Gratitude in Liminal Times

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November 26, 2020

Gratitude in Liminal Times

Passage: Deuteronomy 8:7–18

For the Lord your God is bringing you into a good land, a land with flowing streams, with springs and underground waters welling up in valleys and hills, a land of wheat and barley, of vines and fig trees and pomegranates, a land of olive trees and honey, a land where you may eat bread without scarcity, where you will lack nothing, a land whose stones are iron and from whose hills you may mine copper. You shall eat your fill and bless the Lord your God for the good land that he has given you.

Take care that you do not forget the Lord your God, by failing to keep his commandments, his ordinances, and his statutes, which I am commanding you today. When you have eaten your fill and have built fine houses and live in them, and when your herds and flocks have multiplied, and your silver and gold is multiplied, and all that you have is multiplied, then do not exalt yourself, forgetting the Lord your God, who brought you out of the land of Egypt, out of the house of slavery, who led you through the great and terrible wilderness, an arid wasteland with poisonous snakes and scorpions. He made water flow for you from flint rock, and fed you in the wilderness with manna that your ancestors did not know, to humble you and to test you, and in the end to do you good. Do not say to yourself, “My power and the might of my own hand have gotten me this wealth.” But remember the Lord your God, for it is he who gives you power to get wealth, so that he may confirm his covenant that he swore to your ancestors, as he is doing today.

Friends it is Thanksgiving Day and the Christmas lights at Kenilworth Union Church have been up for three weeks—since the first of November. I know, I know. I am normally a “wait until after Thanksgiving” person too, but this year is different. While I would love to pretend for a moment that there is no pandemic and I have never heard of COVID-19, the effects on our lives, and our ability to gather today are too glaring to ignore.

Perhaps some of us are having a virtual Thanksgiving over zoom. Or perhaps you were able to find a way to gather a small group safely with everyone quarantining ahead of time. Maybe the empty seats at your table today make it completely unrecognizable from last year. This virus is unrelenting. We are weary, perhaps even heartbroken.

If you haven’t yet, consider decorating for Christmas earlier this year. You have the blessing of psychologists who suggest that extending our holiday season, especially the planning and anticipation, also extends our ability to savor these moments. These early Christmas lights shine like teeny glimmers of hope in challenging days. There is some good news: several promising vaccines are moving forward in clinical trials. Many schools managed to open at least partially and relatively safely. Kindergarten teachers are going viral on TikTok for their creativity. Businesses are partnering with communities to make Wi-Fi available to those who do not have access.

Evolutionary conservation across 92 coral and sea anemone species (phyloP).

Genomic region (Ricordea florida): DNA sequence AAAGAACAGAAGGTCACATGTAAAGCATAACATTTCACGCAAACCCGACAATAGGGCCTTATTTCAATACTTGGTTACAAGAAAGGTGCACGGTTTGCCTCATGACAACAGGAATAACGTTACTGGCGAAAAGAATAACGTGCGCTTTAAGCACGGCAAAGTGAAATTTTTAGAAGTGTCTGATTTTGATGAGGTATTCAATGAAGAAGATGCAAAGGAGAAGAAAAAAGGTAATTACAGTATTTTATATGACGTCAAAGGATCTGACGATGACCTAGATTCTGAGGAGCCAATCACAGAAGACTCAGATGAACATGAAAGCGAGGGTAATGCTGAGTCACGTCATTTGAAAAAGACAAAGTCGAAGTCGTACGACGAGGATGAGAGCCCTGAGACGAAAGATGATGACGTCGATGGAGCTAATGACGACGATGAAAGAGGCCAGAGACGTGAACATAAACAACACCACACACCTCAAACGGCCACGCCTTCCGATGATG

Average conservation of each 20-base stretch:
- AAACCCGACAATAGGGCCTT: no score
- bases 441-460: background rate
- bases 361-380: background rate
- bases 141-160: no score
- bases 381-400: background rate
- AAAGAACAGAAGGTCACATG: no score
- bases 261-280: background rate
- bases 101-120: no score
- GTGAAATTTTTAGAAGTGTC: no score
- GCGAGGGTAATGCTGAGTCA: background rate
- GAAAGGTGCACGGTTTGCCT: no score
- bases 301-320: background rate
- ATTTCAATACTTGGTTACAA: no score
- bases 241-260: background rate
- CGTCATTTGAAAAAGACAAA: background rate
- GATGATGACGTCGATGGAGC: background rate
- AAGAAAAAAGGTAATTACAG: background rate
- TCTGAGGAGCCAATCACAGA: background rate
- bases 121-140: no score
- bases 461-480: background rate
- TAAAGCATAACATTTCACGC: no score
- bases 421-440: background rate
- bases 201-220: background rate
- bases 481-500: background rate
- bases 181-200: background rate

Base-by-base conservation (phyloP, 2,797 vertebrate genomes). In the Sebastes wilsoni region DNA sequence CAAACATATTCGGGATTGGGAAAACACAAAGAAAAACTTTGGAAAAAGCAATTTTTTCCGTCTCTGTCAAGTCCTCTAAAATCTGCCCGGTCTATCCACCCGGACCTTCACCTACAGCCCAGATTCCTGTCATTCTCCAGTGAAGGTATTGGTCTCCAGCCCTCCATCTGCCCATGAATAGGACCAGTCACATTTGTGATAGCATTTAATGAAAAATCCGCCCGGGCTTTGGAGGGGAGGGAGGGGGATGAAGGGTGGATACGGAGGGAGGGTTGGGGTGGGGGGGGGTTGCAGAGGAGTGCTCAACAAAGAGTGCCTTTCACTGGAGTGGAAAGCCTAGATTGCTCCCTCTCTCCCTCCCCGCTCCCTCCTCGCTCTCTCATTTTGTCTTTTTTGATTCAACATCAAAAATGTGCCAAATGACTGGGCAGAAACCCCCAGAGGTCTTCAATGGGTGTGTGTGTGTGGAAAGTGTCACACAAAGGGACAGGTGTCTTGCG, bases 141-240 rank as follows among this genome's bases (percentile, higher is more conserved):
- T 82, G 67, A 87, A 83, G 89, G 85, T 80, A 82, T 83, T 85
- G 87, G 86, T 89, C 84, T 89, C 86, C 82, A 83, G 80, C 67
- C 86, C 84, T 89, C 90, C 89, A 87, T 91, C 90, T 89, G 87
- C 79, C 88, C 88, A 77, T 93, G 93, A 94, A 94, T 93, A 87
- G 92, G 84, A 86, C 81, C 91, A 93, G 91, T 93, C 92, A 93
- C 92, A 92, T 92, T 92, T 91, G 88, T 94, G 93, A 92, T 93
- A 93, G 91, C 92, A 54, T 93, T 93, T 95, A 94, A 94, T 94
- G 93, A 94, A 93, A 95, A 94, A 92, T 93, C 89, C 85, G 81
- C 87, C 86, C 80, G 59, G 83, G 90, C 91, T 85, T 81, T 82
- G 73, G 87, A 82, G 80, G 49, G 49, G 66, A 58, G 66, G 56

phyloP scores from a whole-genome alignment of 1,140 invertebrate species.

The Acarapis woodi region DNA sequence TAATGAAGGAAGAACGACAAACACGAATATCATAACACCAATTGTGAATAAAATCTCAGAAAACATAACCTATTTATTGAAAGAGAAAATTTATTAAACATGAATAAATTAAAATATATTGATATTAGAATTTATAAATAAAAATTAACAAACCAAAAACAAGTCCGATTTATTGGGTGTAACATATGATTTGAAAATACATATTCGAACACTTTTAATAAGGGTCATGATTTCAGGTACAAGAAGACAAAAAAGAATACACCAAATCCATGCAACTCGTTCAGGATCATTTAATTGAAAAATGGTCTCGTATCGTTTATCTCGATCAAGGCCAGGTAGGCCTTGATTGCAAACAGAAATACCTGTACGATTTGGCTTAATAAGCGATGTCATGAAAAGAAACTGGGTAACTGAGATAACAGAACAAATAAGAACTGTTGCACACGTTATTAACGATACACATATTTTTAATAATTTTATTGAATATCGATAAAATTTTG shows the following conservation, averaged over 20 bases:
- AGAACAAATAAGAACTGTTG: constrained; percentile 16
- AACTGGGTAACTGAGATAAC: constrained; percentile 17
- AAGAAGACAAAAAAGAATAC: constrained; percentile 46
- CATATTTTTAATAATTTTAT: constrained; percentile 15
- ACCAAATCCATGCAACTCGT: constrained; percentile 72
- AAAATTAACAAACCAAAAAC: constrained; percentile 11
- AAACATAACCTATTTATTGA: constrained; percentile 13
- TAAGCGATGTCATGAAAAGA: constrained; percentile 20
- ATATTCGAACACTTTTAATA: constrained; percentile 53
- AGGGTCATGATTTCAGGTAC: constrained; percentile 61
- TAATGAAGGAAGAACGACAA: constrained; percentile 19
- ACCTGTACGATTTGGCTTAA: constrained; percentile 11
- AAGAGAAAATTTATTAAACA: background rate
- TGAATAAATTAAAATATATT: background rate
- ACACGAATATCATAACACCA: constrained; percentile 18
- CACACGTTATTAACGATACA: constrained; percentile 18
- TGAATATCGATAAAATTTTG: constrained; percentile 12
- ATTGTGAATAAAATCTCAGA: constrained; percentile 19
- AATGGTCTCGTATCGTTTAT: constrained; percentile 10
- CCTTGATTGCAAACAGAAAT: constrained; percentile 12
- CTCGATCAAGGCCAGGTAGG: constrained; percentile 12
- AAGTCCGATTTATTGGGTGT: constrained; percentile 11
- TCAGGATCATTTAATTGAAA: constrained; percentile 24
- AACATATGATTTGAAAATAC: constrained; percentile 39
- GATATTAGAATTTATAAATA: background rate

Many are finding creative ways to connect in safe and socially distant ways—even on Thanksgiving Day. These efforts are critical because they give scientists and medical professionals time to find effective treatments that will save lives and will allow us to return to normal. A normal Thanksgiving Day with our loved ones gathered round, and all of our favorite foods, this is what we long for. Normal is what we pray for. Can you just make out the end of this pandemic journey on the horizon? It is coming.

But for now we are in an in-between place. A place between our memory of what was and what we hope for. We are on the way but we are not there yet. Even our vocabulary is in transition: pods, pivot, pandemic, coronacation—a misnomer if I’ve ever heard one—quarantine. Not only do we have zoom fatigue, our ears are tired of these now too common words. Even so liminal is a word I would like to nominate for the top 2020 list because I believe it defines the time we are in now. Reluctantly we find ourselves existing in a liminal time between what was and what will be.

Liminal also describes the space where Moses was speaking from in today’s scripture. The Israelites have been wandering in the unfamiliar and harsh wilderness for years, even decades, hoping to reach the place God has promised. This new place is described as a place of abundance with a long list of resources: land, water, wheat and barley, vines, figs and pomegranates, olives and honey, strong stones to build with, hills rich with ore. A place where they will lack nothing.

Translated for today that list of hopes might read something like this: For the Lord your God is bringing you out of pandemic isolation, out into the world where streets are flowing with people, and railway lines well with commuters, to a time of parties and pageants, with vaccines and treatments, a time of handshakes and hugs without hesitation. A time where you may dine in a restaurant and go to the grocery store without fear, a time when no one lacks healthcare. A time when we can worship together in this sacred space rather than a screen.